Of interest is seeing the number of streaming services ADDING advertising as a means to either lower the price tag on the lower tier or keep the price down as they increase the fees for the other tiers. But the worse thing about all of these streaming services is trying to remember WHICH one has what program.

    The next thing to be aware of it speed. For some streaming services, unless they have the ability to adjust the quality, you may see buffering unless you have decent web speed.

    What about you?  Have you dropped cable?  Tell me in the comments or in the survey link!


  • Apple security updates October 25, 2023

    Apple is out with some security updates today:

    Like with any device – ensure you have a backup BEFORE installing updates.  No actively exploited bugs are included in this batch, but there are interesting bugs that are getting squashed.

    I’ll be adding this to the master list tonight and tracking any side effects.

    iOS 17.1 and iPadOS 17.1 iPhone XS and later, iPad Pro 12.9-inch 2nd generation and later, iPad Pro 10.5-inch, iPad Pro 11-inch 1st generation and later, iPad Air 3rd generation and later, iPad 6th generation and later, and iPad mini 5th generation and later
    iOS 16.7.2 and iPadOS 16.7.2 iPhone 8 and later, iPad Pro (all models), iPad Air 3rd generation and later, iPad 5th generation and later, and iPad mini 5th generation and later
    iOS 15.8 and iPadOS 15.8 iPhone 6s (all models), iPhone 7 (all models), iPhone SE (1st generation), iPad Air 2, iPad mini (4th generation), and iPod touch (7th generation)
    macOS Sonoma 14.1 macOS Sonoma
    macOS Ventura 13.6.1 macOS Ventura
    macOS Monterey 12.7.1 macOS Monterey
    tvOS 17.1 Apple TV HD and Apple TV 4K (all models)
    watchOS 10.1 Apple Watch Series 4 and later
    Safari 17.1 macOS Monterey and macOS Ventura
  • Out of band .NET update?

    This time of the week and month we normally get the optional Windows updates to Windows 11 and 10. So far this week, I’ve yet to see the optional updates, however we got two interesting updates that were a re-release of some of the security updates released earlier in the month.

    Apparently they forgot to include the September fixes in their October releases.  “Microsoft is releasing an update to October 10, 2023 security release.  The .NET 6.0.24 release contain the security fixes from our previous September release that were missing in the October release.” Now not all machines may see this, you typically only get .NET 6 and 7 updates if something has installed these .NET versions on your machines.  I have not seen side effects, but anytime I see a re-release with a kinda dumb reason like this that showcases once again a lack of testing and follow up,  come on Microsoft you can do better.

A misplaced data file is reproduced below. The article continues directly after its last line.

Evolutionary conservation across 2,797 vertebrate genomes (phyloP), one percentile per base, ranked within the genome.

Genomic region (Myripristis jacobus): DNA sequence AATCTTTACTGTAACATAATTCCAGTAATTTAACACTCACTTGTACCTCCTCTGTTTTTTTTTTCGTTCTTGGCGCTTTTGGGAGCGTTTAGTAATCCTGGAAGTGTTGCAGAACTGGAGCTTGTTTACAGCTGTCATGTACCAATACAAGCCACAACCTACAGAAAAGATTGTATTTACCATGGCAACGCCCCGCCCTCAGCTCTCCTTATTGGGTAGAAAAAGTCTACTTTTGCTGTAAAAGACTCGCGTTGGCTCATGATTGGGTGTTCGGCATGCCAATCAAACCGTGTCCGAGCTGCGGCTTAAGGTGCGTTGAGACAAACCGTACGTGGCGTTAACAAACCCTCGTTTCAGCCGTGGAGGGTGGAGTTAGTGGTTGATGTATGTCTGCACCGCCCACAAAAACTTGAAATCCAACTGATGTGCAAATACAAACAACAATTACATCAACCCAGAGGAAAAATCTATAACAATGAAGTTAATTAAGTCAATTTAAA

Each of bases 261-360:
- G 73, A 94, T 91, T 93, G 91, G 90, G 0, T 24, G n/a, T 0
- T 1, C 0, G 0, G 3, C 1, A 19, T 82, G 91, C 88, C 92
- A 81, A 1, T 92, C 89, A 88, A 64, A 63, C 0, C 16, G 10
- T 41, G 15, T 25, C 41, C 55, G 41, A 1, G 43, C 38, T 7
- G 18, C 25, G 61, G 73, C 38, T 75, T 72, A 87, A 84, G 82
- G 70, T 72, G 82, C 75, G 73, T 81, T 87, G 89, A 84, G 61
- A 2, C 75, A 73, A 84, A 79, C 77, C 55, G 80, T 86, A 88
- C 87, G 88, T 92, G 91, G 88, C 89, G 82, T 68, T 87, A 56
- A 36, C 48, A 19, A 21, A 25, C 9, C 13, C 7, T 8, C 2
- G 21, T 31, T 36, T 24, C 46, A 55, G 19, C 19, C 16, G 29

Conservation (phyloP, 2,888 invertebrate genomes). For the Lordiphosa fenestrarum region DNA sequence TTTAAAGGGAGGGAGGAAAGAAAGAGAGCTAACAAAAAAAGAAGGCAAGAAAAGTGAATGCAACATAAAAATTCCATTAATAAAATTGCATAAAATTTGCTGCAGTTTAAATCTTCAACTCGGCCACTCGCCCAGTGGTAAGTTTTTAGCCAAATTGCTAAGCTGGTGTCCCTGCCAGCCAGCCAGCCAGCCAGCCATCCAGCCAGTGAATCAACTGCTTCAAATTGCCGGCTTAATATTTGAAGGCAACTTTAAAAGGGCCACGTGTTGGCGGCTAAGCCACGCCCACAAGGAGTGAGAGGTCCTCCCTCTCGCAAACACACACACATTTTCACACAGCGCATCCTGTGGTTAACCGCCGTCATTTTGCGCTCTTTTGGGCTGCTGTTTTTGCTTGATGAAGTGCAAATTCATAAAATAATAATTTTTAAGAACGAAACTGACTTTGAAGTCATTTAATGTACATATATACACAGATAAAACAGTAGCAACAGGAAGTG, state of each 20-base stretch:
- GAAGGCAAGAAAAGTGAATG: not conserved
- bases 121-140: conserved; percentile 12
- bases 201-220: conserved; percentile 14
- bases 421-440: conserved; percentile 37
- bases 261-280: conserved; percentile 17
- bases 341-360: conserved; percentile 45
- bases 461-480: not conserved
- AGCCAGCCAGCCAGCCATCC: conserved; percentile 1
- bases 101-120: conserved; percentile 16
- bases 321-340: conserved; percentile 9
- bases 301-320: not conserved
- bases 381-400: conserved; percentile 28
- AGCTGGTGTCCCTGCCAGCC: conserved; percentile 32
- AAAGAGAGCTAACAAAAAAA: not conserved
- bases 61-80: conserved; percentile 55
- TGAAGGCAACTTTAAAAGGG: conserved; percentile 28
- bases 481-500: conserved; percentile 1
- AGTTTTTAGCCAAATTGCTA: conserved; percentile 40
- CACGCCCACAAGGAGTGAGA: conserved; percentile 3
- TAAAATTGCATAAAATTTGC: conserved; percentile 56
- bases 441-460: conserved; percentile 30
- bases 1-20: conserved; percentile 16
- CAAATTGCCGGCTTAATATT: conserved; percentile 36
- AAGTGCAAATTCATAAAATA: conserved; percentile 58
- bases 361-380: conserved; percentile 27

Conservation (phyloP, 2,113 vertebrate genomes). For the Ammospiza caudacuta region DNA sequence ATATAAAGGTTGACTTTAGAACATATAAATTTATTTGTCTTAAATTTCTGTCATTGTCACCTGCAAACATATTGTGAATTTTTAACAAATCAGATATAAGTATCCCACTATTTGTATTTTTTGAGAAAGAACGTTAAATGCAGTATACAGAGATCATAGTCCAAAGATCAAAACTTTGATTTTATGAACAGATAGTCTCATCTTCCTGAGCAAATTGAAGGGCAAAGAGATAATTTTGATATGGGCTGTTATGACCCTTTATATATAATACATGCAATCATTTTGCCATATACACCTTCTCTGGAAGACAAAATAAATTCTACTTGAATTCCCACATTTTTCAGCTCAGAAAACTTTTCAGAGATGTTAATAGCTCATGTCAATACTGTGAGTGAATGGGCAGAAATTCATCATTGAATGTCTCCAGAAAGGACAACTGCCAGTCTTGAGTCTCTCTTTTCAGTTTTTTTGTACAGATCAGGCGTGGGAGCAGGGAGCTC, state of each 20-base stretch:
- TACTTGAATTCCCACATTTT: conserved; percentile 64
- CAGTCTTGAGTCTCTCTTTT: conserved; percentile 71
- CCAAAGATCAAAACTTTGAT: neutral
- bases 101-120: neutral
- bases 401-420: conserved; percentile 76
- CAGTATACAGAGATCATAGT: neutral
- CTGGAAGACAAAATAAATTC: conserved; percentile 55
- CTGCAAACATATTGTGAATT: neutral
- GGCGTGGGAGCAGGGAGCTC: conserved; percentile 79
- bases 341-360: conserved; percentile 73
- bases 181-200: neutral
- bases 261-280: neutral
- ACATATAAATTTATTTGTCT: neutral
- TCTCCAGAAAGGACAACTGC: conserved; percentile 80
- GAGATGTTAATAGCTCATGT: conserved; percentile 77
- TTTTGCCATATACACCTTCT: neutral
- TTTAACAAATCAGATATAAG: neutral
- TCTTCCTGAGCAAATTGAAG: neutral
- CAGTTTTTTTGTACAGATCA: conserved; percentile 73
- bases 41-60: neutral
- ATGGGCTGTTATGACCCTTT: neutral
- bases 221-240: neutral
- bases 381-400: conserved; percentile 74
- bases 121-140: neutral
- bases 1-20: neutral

Bottom line if you got a restart this morning (and why a person in the office couldn’t connect to cellular on his Surface with LTE and called me this morning and I had him reboot and sure enough a .NET patch got installed), well there is your answer.
  • MS-DEFCON 3: Should you patch? It depends.

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    ISSUE 20.43.1 • 2023-10-24


    By Susan Bradley

    The October updates have been either mildly annoying or downright hostile.

    Stop the presses: I’m urging caution by lowering the MS-DEFCON level to 3.

    A big reason for this is that many folks are experiencing multiple reboots after patches are applied. We normally expect one reboot — one reboot only — when we patch. In theory, all updates should download the parts they need, install the updates, and then reboot. Only when all are installed and the system is ready should it reboot.

    But not this month. Some of us received three updates, each of which triggered a reboot.

    Anyone can read the full MS-DEFCON Alert (20.43.1, 2023-10-24).

  • How to use the Microsoft Edge sidebar

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    ISSUE 20.43 • 2023-10-23


    Lance Whitney

    By Lance Whitney

    The sidebar in Microsoft Edge offers you a handy way to access frequently used tools, apps, websites, and other items.

    When it comes to browsers, I’m a dedicated Firefox user. But I have to admit I’ve been using Microsoft Edge more often. One Edge feature I like is its sidebar, through which you can easily access Microsoft 365, Outlook, Bing Search, Image Creator, and other tools and apps.

    Read the full story in our Plus Newsletter (20.43.0, 2023-10-23).
    This story also appears in our public Newsletter.

  • Introducing Microsoft PC Manager


    Ed Tittel

    By Ed Tittel

    Not many people know about the Microsoft PC Manager application, despite its being available in English since October 2022.

    One reason you might not be aware of PC Manager is because it is still in beta. It also began as a Chinese-language app in early 2022, which in all likelihood would not have caught the immediate attention of English speakers.

    However, it’s clear just from the URL of PCM’s microsite,, that Microsoft has plans for the program. (It even has its own logo.) You can download the program from that location.

    Read the full story in our Plus Newsletter (20.43.0, 2023-10-23).